When considering the children’s challenge of the will the court was required to have regard to various matters including:
- The financial resources and needs which the applicant and/or beneficiary of the deceased’s estate have or are likely to have in the foreseeable future;
- Any obligations and responsibilities which the deceased had towards any applicant or any beneficiary of the estate for an order under Section 2;
- The size and nature of the deceased’s net estate;
- Any physical or mental disability of any applicant or beneficiary of the estate;
- Any other matter, including the conduct of the applicant or any other person, which in the circumstances of the case the court may consider relevant; and
- As a claim brought by infant children, have regard to the manner in which the applicant was being or in which he might be expected to be educated or trained.
In addition the court shall take into account the facts as known at the date of the hearing and, in considering the financial resources of any person, his earning capacity and financial obligations and responsibilities.
Lastly, the court also accepted that it must have regard to two other factors, namely the importance of testamentary freedom and discretion to award “reasonable” financial provision for “maintenance”.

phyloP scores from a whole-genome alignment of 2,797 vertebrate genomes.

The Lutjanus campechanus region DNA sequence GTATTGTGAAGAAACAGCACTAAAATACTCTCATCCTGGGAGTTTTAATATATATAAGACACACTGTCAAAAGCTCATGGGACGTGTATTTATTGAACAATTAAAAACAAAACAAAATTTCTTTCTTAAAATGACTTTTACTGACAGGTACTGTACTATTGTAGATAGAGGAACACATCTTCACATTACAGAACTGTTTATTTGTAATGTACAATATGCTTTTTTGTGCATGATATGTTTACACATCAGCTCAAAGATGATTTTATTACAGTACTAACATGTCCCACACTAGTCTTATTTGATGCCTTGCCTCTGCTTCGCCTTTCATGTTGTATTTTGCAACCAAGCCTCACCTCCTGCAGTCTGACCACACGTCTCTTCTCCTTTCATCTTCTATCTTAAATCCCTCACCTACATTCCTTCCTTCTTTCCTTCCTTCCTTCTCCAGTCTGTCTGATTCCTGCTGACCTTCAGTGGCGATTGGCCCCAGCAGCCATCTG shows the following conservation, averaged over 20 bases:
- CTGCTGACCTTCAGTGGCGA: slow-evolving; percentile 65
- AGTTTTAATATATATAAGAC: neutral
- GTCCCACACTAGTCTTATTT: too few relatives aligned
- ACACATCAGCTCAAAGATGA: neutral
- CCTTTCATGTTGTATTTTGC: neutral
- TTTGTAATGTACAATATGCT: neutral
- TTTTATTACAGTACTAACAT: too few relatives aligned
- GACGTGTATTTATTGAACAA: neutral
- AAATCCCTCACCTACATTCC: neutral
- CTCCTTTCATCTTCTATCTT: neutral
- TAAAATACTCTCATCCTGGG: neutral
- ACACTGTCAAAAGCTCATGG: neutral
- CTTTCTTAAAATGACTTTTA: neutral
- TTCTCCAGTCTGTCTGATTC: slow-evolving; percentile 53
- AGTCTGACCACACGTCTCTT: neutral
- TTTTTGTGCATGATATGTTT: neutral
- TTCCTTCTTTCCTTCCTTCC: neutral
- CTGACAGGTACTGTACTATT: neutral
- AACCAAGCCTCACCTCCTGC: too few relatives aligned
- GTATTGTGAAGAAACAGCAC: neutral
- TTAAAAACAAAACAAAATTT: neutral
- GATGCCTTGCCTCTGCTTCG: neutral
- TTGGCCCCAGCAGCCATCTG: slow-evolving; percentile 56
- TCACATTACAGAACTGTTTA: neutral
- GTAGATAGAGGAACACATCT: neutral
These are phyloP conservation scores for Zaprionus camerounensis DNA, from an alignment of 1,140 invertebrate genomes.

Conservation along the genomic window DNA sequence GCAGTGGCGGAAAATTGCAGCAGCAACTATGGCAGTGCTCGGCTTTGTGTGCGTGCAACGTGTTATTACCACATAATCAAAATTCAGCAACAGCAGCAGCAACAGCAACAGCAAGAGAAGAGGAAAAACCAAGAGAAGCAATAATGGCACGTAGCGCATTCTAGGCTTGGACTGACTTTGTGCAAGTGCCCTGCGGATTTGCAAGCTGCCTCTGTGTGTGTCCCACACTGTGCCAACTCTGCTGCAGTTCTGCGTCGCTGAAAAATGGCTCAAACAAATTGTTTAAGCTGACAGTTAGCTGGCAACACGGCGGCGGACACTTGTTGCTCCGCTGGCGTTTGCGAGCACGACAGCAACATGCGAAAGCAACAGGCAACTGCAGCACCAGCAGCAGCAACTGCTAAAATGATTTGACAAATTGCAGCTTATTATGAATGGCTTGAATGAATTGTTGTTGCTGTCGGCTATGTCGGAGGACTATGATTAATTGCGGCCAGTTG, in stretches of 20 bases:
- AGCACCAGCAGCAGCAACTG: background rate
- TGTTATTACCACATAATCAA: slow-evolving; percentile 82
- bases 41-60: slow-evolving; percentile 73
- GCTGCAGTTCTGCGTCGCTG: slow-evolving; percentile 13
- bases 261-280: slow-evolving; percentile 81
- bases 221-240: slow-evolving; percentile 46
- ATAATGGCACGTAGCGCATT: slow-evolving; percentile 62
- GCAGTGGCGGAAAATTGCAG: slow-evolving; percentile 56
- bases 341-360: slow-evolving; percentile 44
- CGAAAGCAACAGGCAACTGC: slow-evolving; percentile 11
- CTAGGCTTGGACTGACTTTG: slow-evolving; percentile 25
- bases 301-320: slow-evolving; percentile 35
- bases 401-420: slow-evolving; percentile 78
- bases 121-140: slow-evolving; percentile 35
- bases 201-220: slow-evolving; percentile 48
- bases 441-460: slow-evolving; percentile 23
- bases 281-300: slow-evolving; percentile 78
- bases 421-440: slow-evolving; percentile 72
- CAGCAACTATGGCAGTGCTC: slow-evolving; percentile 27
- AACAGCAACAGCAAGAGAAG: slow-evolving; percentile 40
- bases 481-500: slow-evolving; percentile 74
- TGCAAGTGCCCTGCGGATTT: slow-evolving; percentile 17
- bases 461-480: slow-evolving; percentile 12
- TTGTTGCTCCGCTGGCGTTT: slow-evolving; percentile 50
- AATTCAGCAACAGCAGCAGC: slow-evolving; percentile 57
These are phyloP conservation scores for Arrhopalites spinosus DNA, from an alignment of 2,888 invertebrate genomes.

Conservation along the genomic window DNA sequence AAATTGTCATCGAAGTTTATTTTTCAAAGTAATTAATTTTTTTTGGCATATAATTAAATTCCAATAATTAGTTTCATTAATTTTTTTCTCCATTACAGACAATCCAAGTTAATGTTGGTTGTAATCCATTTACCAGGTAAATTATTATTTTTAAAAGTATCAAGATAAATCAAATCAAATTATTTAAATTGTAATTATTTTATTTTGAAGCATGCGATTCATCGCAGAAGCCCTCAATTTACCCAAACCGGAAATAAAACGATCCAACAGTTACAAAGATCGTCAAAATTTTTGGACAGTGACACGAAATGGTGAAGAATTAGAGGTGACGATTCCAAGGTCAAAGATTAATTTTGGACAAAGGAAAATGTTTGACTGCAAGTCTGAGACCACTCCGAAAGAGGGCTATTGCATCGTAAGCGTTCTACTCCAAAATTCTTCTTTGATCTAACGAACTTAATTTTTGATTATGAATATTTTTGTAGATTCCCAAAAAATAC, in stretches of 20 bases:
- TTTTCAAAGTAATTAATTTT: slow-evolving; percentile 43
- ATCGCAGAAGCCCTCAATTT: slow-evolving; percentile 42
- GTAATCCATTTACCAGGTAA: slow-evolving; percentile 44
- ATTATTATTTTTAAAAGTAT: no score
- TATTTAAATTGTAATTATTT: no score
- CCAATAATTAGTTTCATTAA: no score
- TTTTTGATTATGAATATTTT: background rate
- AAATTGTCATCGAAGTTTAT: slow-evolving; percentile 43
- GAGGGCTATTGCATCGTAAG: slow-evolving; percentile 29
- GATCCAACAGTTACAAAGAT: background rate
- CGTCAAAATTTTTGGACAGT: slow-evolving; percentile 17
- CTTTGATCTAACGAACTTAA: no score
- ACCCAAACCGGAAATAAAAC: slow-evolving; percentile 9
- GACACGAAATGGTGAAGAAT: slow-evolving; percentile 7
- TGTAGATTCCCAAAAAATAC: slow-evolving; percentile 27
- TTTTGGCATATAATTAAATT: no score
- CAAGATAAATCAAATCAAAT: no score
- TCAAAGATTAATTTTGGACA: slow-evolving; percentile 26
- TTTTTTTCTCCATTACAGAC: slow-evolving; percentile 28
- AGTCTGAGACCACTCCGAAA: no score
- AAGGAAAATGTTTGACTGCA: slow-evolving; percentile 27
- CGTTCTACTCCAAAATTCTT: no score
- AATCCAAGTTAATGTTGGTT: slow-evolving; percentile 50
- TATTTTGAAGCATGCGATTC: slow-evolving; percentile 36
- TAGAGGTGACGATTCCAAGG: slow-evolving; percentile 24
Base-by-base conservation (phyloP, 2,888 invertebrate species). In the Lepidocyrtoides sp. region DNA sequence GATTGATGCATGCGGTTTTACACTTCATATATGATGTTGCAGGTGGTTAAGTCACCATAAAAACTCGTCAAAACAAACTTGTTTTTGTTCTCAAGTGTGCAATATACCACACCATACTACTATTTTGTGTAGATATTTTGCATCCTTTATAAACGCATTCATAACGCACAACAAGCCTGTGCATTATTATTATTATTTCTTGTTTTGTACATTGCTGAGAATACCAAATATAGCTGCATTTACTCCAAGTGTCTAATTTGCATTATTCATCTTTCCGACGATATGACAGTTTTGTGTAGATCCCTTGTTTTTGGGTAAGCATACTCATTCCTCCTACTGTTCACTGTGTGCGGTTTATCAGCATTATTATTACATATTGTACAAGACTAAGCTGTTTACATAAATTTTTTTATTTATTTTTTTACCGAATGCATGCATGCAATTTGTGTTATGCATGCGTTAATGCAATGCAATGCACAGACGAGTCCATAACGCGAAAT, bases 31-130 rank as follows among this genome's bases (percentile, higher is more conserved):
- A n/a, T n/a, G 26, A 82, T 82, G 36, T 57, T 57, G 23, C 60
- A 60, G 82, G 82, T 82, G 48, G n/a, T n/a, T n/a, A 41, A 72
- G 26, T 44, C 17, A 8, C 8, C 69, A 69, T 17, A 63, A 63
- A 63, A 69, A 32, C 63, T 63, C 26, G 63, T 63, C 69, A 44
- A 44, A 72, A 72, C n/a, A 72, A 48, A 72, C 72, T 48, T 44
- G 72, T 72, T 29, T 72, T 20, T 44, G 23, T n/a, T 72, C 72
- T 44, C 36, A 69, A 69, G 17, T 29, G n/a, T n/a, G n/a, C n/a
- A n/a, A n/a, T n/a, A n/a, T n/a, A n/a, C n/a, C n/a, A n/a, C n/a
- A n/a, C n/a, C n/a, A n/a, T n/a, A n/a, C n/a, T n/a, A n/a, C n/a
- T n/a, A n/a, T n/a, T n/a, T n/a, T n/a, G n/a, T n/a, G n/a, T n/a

In August 2010, when Malkiat executed his will, he remained living with Susan whilst continuing to conduct an affair with Bianca. Mattia was not born until 2012 and Gabriele in 2014. The court found that at the time of execution of the will Mattia and Gabriele had not been a consideration and concluded that the significance of the provisions of the will had limited bearing on the case. The court did not consider that Malkiat had deliberately chosen to disregard the children’s needs.
Reasonable financial provision for maintenance
When considering reasonable financial provision and maintenance for the children the court took into account the standard of living enjoyed by both Susan and her family and Bianca and the children whilst Malkiat was alive which was of a high standard, the size of the estate (said to be some £4,500,000 gross) and resources available to Susan.
The court then considered the children’s reasonable financial requirements for maintenance. In this regard, the court found that these fell into four categories – housing costs, school fees, professional childcare fees and other outgoings.
So far as housing costs were concerned, the court found the children required a four bedroomed property so that each of them could have their own bedrooms and Bianca could employ a live-in professional nanny to assist with childcare until such time as the children were both at secondary school when a three bedroomed property would then suffice. Based on documentary evidence provided as regards monthly rental costs for each of these two scenarios, the court calculated a lump sum up until Gabriele was nearly 20 years of age.